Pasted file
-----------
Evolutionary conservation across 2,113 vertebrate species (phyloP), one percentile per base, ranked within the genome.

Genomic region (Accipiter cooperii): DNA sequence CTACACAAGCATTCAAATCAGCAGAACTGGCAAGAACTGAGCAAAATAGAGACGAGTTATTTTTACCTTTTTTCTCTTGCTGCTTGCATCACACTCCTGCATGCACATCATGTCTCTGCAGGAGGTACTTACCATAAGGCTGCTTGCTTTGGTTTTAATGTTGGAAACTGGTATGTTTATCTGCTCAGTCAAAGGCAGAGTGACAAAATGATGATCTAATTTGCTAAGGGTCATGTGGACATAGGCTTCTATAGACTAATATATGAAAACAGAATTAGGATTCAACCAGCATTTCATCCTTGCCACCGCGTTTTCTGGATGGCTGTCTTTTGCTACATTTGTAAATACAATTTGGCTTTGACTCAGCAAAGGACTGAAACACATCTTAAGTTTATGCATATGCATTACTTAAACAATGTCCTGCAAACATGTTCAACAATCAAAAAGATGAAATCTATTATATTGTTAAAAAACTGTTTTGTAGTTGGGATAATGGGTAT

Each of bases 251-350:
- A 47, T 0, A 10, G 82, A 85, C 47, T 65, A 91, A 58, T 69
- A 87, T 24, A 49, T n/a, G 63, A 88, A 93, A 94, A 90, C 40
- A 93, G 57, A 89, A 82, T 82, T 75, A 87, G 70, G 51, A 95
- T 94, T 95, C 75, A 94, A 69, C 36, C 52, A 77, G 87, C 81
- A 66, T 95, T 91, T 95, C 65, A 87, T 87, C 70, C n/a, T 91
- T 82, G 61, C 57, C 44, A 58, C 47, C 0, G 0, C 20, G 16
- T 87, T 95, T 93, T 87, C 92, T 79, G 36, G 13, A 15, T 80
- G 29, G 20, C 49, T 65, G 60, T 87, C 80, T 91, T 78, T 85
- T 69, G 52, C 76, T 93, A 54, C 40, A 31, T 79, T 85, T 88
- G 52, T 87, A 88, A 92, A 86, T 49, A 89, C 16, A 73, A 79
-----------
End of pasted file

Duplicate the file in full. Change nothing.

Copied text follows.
Evolutionary conservation across 2,113 vertebrate species (phyloP), one percentile per base, ranked within the genome.

Genomic region (Accipiter cooperii): DNA sequence CTACACAAGCATTCAAATCAGCAGAACTGGCAAGAACTGAGCAAAATAGAGACGAGTTATTTTTACCTTTTTTCTCTTGCTGCTTGCATCACACTCCTGCATGCACATCATGTCTCTGCAGGAGGTACTTACCATAAGGCTGCTTGCTTTGGTTTTAATGTTGGAAACTGGTATGTTTATCTGCTCAGTCAAAGGCAGAGTGACAAAATGATGATCTAATTTGCTAAGGGTCATGTGGACATAGGCTTCTATAGACTAATATATGAAAACAGAATTAGGATTCAACCAGCATTTCATCCTTGCCACCGCGTTTTCTGGATGGCTGTCTTTTGCTACATTTGTAAATACAATTTGGCTTTGACTCAGCAAAGGACTGAAACACATCTTAAGTTTATGCATATGCATTACTTAAACAATGTCCTGCAAACATGTTCAACAATCAAAAAGATGAAATCTATTATATTGTTAAAAAACTGTTTTGTAGTTGGGATAATGGGTAT

Each of bases 251-350:
- A 47, T 0, A 10, G 82, A 85, C 47, T 65, A 91, A 58, T 69
- A 87, T 24, A 49, T n/a, G 63, A 88, A 93, A 94, A 90, C 40
- A 93, G 57, A 89, A 82, T 82, T 75, A 87, G 70, G 51, A 95
- T 94, T 95, C 75, A 94, A 69, C 36, C 52, A 77, G 87, C 81
- A 66, T 95, T 91, T 95, C 65, A 87, T 87, C 70, C n/a, T 91
- T 82, G 61, C 57, C 44, A 58, C 47, C 0, G 0, C 20, G 16
- T 87, T 95, T 93, T 87, C 92, T 79, G 36, G 13, A 15, T 80
- G 29, G 20, C 49, T 65, G 60, T 87, C 80, T 91, T 78, T 85
- T 69, G 52, C 76, T 93, A 54, C 40, A 31, T 79, T 85, T 88
- G 52, T 87, A 88, A 92, A 86, T 49, A 89, C 16, A 73, A 79